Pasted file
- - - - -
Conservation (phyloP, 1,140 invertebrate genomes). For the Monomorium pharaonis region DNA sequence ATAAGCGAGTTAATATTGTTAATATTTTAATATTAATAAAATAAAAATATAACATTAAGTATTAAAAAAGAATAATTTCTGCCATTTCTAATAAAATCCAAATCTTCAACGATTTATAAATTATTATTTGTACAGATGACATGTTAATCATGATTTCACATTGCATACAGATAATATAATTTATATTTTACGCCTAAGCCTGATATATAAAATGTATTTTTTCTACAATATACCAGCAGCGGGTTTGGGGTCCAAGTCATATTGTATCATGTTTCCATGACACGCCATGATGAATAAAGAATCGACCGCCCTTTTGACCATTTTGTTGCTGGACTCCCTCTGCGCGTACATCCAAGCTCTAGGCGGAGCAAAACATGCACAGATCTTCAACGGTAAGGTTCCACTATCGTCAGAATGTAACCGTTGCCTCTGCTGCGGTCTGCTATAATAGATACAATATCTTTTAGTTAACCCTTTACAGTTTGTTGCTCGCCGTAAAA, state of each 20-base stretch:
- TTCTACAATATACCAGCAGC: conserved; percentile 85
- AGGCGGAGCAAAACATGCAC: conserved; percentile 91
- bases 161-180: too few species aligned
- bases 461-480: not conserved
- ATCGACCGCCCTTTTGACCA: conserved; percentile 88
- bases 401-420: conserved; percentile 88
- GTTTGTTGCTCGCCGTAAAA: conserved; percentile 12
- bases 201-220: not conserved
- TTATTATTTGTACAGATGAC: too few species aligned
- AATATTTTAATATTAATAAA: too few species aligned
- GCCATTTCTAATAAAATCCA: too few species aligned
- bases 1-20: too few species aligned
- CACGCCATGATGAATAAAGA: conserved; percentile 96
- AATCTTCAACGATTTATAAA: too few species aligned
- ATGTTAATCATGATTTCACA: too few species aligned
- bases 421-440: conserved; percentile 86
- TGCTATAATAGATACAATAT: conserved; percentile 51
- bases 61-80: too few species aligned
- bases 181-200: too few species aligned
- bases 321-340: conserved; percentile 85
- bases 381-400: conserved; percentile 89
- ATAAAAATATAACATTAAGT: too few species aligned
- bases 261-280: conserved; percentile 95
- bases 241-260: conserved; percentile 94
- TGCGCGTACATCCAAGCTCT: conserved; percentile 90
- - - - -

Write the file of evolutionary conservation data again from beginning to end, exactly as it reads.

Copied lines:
Conservation (phyloP, 1,140 invertebrate genomes). For the Monomorium pharaonis region DNA sequence ATAAGCGAGTTAATATTGTTAATATTTTAATATTAATAAAATAAAAATATAACATTAAGTATTAAAAAAGAATAATTTCTGCCATTTCTAATAAAATCCAAATCTTCAACGATTTATAAATTATTATTTGTACAGATGACATGTTAATCATGATTTCACATTGCATACAGATAATATAATTTATATTTTACGCCTAAGCCTGATATATAAAATGTATTTTTTCTACAATATACCAGCAGCGGGTTTGGGGTCCAAGTCATATTGTATCATGTTTCCATGACACGCCATGATGAATAAAGAATCGACCGCCCTTTTGACCATTTTGTTGCTGGACTCCCTCTGCGCGTACATCCAAGCTCTAGGCGGAGCAAAACATGCACAGATCTTCAACGGTAAGGTTCCACTATCGTCAGAATGTAACCGTTGCCTCTGCTGCGGTCTGCTATAATAGATACAATATCTTTTAGTTAACCCTTTACAGTTTGTTGCTCGCCGTAAAA, state of each 20-base stretch:
- TTCTACAATATACCAGCAGC: conserved; percentile 85
- AGGCGGAGCAAAACATGCAC: conserved; percentile 91
- bases 161-180: too few species aligned
- bases 461-480: not conserved
- ATCGACCGCCCTTTTGACCA: conserved; percentile 88
- bases 401-420: conserved; percentile 88
- GTTTGTTGCTCGCCGTAAAA: conserved; percentile 12
- bases 201-220: not conserved
- TTATTATTTGTACAGATGAC: too few species aligned
- AATATTTTAATATTAATAAA: too few species aligned
- GCCATTTCTAATAAAATCCA: too few species aligned
- bases 1-20: too few species aligned
- CACGCCATGATGAATAAAGA: conserved; percentile 96
- AATCTTCAACGATTTATAAA: too few species aligned
- ATGTTAATCATGATTTCACA: too few species aligned
- bases 421-440: conserved; percentile 86
- TGCTATAATAGATACAATAT: conserved; percentile 51
- bases 61-80: too few species aligned
- bases 181-200: too few species aligned
- bases 321-340: conserved; percentile 85
- bases 381-400: conserved; percentile 89
- ATAAAAATATAACATTAAGT: too few species aligned
- bases 261-280: conserved; percentile 95
- bases 241-260: conserved; percentile 94
- TGCGCGTACATCCAAGCTCT: conserved; percentile 90